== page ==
Understanding Rectal Bleeding

Understanding Rectal Bleeding

Rectal bleeding is when blood passes through your rectum and anus. It can happen with or without a bowel movement. Rectal bleeding may be a sign of a serious problem in your rectum, colon, or upper GI tract. Call your healthcare provider right away if you have any rectal bleeding.

Outline of man showing gastrointestinal system.

The GI tract

The gastrointestinal (GI) tract includes the:

  • Mouth
  • Esophagus
  • Stomach
  • Small intestine
  • Large intestine (colon)
  • Rectum
  • Anus

The food you eat is digested as it passes through the GI tract. Solid waste leaves the body through the rectum and anus.

Rectal bleeding and GI problems

The cause of rectal bleeding may be found in any part of the GI tract. The colon or rectum may be the site of your bleeding problem. Or bleeding may be due to problems farther up the GI tract, such as in the small intestine, duodenum, or stomach.

Causes of rectal bleeding

These are some possible causes:

  • Swollen veins in the rectum and anus (hemorrhoids)

  • Tears in or near the anus (fissures)

  • Pockets in the colon wall that can bleed (diverticulosis)

  • Infection

  • Low blood flow (ischemia)

  • Radiation damage

  • Inflammatory bowel disease (Crohn's disease or ulcerative colitis)

  • Ulcers in the upper GI tract and inflammation of the large intestine

  • Abnormal tissue growths (cancer tumors or polyps) in the GI tract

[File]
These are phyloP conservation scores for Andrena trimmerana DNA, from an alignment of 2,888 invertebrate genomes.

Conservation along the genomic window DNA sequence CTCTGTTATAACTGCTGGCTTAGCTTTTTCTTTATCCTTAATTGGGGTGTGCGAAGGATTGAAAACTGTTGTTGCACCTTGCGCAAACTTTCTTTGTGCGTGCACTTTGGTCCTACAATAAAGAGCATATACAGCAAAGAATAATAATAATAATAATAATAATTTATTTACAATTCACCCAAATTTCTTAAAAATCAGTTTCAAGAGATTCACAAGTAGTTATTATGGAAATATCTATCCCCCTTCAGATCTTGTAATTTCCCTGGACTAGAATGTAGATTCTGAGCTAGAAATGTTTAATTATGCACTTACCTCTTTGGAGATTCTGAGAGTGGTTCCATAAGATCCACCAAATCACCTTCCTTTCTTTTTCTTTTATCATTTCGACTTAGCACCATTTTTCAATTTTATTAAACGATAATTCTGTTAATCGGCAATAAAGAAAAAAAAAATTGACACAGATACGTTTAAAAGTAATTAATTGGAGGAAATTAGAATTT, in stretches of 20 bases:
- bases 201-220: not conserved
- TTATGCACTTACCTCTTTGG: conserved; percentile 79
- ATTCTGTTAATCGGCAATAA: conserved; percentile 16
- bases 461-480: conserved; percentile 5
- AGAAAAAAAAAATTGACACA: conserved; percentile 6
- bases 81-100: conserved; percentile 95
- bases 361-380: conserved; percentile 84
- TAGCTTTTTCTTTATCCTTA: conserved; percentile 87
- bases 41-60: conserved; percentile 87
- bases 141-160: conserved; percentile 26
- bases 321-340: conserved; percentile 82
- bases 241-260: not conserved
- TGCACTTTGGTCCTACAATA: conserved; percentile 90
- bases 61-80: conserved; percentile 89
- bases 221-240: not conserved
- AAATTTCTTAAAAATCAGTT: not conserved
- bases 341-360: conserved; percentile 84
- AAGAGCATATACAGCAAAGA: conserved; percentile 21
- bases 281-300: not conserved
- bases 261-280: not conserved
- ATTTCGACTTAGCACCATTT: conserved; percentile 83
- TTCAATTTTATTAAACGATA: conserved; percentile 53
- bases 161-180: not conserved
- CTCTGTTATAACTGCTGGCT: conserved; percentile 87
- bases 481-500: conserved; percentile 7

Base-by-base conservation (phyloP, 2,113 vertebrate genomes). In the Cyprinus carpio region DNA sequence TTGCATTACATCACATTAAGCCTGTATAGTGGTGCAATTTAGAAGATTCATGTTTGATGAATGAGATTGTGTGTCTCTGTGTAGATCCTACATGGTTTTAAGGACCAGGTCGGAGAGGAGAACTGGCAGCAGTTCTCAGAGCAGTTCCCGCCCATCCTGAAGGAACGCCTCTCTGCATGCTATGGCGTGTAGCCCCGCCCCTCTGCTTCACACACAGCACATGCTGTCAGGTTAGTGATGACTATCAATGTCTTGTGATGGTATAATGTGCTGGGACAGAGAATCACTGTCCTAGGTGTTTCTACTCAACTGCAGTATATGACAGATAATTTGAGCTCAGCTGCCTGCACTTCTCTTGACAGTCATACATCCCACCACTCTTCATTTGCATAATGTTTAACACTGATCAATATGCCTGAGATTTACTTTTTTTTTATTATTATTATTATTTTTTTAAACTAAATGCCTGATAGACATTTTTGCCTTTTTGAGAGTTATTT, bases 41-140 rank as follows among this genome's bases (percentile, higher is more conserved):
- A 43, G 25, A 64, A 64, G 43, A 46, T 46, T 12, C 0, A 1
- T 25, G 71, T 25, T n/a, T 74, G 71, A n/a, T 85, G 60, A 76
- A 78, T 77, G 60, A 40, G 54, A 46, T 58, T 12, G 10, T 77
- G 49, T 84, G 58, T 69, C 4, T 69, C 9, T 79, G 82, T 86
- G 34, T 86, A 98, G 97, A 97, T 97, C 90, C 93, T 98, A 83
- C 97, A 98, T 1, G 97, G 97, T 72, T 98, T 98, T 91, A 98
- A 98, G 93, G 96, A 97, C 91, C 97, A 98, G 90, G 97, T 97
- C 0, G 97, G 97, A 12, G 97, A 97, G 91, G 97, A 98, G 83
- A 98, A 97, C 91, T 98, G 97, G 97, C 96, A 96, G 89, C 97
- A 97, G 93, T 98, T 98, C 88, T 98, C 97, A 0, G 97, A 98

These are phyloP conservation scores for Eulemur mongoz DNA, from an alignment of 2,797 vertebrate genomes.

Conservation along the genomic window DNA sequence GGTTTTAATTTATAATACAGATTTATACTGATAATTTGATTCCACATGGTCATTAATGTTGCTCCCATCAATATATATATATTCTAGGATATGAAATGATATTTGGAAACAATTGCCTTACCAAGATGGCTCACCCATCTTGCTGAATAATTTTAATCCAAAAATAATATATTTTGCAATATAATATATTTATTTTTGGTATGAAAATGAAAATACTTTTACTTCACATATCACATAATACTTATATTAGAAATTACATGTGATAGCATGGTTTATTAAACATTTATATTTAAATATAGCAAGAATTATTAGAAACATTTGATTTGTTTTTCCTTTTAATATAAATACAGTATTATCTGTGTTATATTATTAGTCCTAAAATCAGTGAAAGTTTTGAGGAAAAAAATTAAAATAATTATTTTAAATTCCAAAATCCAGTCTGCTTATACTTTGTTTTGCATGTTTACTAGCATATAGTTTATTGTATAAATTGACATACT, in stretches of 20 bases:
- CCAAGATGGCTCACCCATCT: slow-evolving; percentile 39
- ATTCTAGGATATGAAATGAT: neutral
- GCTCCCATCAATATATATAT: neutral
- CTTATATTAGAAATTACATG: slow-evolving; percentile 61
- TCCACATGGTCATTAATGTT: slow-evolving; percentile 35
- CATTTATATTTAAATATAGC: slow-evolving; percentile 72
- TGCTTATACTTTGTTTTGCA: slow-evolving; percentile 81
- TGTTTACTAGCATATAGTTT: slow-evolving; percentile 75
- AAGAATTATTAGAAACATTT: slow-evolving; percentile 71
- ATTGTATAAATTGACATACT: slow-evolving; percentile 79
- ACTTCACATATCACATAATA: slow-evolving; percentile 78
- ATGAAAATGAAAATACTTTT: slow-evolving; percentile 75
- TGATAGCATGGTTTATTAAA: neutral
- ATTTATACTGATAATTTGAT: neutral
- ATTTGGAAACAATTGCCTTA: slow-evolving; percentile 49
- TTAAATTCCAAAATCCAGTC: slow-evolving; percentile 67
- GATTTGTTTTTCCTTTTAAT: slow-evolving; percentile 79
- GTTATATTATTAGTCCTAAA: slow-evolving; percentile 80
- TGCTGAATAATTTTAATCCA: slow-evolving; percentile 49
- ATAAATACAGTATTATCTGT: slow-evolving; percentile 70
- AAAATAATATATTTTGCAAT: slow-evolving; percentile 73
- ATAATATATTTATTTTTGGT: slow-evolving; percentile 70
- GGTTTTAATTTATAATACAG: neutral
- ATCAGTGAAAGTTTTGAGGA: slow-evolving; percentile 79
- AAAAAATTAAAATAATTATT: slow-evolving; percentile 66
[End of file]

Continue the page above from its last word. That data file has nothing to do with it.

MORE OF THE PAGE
• A bulging rectum (rectal prolapse)

  • Abnormal blood vessels in the small intestine or in the colon

Common symptoms

Common symptoms are:

  • Rectal pain, itching, or soreness

  • Belly pain, including upper belly pain near the stomach (epigastric pain)

  • Small drops of blood that sometimes are seen on the stool or toilet paper

  • Stool that looks black or tarry 

Rectal bleeding can also happen without pain.

Evaluating and Treating Rectal Bleeding

Evaluating and Treating Rectal Bleeding

To find the site and cause of your bleeding, you'll have a physical exam. You'll be asked about your health history. Tests may be done to help confirm the diagnosis and plan your treatment.

Tests you may have

Two healthcare providers performing sigmoidoscopy on patient lying on side.

You will have blood work done. You may also have these tests:

  • Stool sample. A small amount of your stool will be checked for blood.

  • Anoscopy. This test uses a small tube (anoscope) to examine the anus. It checks for problems, such as hemorrhoids.

  • Sigmoidoscopy. This test uses a lighted tube to check your rectum and the part of the large intestine that's closest to the rectum (the sigmoid colon).

  • Colonoscopy. This test looks at your rectum and entire colon. You will be given medicine through an IV (intravenous) line to help you relax.

  • Lower GI (gastrointestinal) series, or barium enema. This is an X-ray test to view your colon. A milky liquid containing barium is passed through your rectum and into the colon. This liquid makes it easy to see your colon on the X-ray. This test is not done that often anymore.

  • Upper endoscopy. This test checks your esophagus, stomach, and upper small intestine. It's done in cases of rectal bleeding along with other symptoms like low blood pressure and rapid heartbeat. This test may also be done if your stools are dark black and tarry.

  • Capsule endoscopy. For this test, you swallow a pill that has a tiny camera inside. The camera takes pictures of your small intestine. It can get to areas that are hard to reach with colonoscopy and upper endoscopy.